animated only by the instinct of self-preservation which survives
every other feeling, and in this melancholy plight they reached
Point Lottin on the shores of the Pacific.

Here they saw several deserted huts, the ruins of a village
lately destroyed by the war, abandoned fields, and everywhere
signs of pillage and incendiary fires.

They were toiling painfully along the shore, when they saw,
at a distance of about a mile, a band of natives, who rushed toward
them brandishing their weapons. Glenarvan, hemmed in by the sea,
could not fly, and summoning all his remaining strength he was
about to meet the attack, when John Mangles cried:

"A boat! a boat!"

And there, twenty paces off, a canoe with six oars lay on the beach.
To launch it, jump in and fly from the dangerous shore,
was only a minute's work. John Mangles, McNabbs, Wilson and
Mulrady took the oars; Glenarvan the helm; the two women,
Robert and Olbinett stretched themselves beside him.
In ten minutes the canoe was a quarter of a mile from the shore.
The sea was calm. The fugitives were silent. But John,
who did not want to get too far from land, was about to give
the order to go up the coast, when he suddenly stopped rowing.

He saw three canoes coming out from behind Point Lottin and evidently
about to give chase.

"Out to sea! Out to sea!" he exclaimed. "Better to drown
if we must!"

The canoe went fast under her four rowers. For half an hour she
kept her distance; but the poor exhausted fellows grew weaker,
and the three pursuing boats began to gain sensibly on them.
At this moment, scarcely two miles lay between them.
It was impossible to avoid the attack of the natives, who were
already preparing to fire their long guns.

What was Glenarvan about?--standing up in the stern he was looking
toward the horizon for some chimerical help. What did he hope for?
What did he wish? Had he a presentiment?

In a moment his eyes gleamed, his hand pointed out into the distance.

"A ship! a ship!" he cried. "My friends, row! row hard!"

Not one of the rowers turned his head--not an oar-stroke must be lost.
Paganel alone rose, and turned his telescope to the point indicated.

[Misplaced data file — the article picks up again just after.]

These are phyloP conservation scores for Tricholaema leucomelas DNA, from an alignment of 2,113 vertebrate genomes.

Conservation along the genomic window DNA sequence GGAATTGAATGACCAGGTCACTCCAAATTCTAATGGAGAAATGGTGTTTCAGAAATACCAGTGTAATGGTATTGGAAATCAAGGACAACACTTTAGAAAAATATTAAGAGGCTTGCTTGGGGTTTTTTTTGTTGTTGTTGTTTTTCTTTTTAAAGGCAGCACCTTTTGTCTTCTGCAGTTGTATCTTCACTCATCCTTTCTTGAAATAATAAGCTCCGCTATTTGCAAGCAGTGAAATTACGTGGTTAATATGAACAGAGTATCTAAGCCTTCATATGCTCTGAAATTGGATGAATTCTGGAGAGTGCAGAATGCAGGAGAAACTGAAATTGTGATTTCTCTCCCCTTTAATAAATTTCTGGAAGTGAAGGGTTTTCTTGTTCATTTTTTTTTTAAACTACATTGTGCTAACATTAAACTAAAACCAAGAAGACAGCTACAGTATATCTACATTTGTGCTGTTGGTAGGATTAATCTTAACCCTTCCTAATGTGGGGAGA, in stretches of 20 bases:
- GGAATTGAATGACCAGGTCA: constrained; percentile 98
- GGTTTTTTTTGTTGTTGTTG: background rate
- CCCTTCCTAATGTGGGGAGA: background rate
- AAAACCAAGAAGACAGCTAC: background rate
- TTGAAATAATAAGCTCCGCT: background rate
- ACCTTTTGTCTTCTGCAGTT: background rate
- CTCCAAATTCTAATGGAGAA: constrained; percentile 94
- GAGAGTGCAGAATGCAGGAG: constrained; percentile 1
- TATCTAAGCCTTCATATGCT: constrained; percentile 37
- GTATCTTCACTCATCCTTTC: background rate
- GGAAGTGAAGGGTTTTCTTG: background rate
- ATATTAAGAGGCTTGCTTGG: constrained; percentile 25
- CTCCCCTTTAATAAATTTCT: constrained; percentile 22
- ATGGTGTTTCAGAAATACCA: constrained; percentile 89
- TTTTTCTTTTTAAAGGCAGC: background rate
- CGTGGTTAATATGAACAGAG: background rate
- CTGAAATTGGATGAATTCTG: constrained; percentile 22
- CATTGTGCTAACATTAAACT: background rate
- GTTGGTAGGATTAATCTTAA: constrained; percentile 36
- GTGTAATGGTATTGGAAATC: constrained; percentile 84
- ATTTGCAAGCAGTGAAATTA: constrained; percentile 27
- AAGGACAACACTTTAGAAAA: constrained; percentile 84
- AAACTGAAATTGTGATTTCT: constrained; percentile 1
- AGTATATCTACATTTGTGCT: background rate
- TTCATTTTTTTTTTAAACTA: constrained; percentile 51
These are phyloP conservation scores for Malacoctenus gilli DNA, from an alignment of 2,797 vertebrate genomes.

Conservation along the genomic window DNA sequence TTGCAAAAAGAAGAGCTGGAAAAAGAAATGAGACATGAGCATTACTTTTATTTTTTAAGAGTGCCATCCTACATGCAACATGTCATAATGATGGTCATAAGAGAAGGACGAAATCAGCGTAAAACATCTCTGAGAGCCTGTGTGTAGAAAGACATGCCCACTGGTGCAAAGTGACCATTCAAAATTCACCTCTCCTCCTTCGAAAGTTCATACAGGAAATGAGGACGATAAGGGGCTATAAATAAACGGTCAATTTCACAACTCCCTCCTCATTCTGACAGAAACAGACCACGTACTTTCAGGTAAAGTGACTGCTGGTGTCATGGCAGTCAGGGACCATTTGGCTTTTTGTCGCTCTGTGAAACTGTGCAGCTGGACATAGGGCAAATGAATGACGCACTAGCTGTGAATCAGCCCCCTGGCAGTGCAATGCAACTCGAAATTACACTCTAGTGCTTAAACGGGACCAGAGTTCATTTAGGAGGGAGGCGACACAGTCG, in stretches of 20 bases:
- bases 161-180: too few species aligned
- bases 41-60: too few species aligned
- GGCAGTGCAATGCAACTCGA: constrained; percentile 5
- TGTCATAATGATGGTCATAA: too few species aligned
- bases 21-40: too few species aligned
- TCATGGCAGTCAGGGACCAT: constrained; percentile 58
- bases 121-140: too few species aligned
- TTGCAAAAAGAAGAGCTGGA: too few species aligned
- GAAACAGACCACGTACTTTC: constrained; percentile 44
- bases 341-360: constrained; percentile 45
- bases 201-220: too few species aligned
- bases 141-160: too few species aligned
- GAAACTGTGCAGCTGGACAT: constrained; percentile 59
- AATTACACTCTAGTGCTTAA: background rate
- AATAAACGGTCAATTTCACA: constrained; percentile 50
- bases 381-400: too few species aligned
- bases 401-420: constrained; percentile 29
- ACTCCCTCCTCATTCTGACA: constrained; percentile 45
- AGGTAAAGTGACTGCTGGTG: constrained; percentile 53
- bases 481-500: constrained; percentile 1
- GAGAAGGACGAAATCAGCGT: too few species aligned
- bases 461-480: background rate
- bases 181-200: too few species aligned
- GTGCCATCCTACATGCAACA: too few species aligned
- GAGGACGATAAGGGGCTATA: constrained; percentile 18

"Yes," said he, "a ship! a steamer! they are under full steam! they
are coming to us! Found now, brave comrades!"

The fugitives summoned new energy, and for another half hour,
keeping their distance, they rowed with hasty strokes.
The steamer came nearer and nearer. They made out her two masts,
bare of sails, and the great volumes of black smoke.
Glenarvan, handing the tiller to Robert, seized Paganel's glass,
and watched the movements of the steamer.

John Mangles and his companions were lost in wonder when they
saw Glenarvan's features contract and grow pale, and the glass
drop from his hands. One word explained it.

"The DUNCAN!" exclaimed Glenarvan. "The DUNCAN, and the convicts!"

"The DUNCAN!" cried John, letting go his oar and rising.

"Yes, death on all sides!" murmured Glenarvan, crushed by despair.

It was indeed the yacht, they could not mistake her--the yacht
and her bandit crew!

The major could scarcely restrain himself from cursing their destiny.

The canoe was meantime standing still. Where should they go?
Whither fly? What choice was there between the convicts
and the savages?

A shot was fired from the nearest of the native boats, and the ball
struck Wilson's oar.

A few strokes then carried the canoe nearer to the DUNCAN.

The yacht was coming down at full speed, and was not more than half
a mile off.

John Mangles, between two enemies, did not know what to advise,
whither to fly! The two poor ladies on their knees,
prayed in their agony.

The savages kept up a running fire, and shots were raining
round the canoe, when suddenly a loud report was heard,
and a ball from the yacht's cannon passed over their heads,
and now the boat remained motionless between the DUNCAN and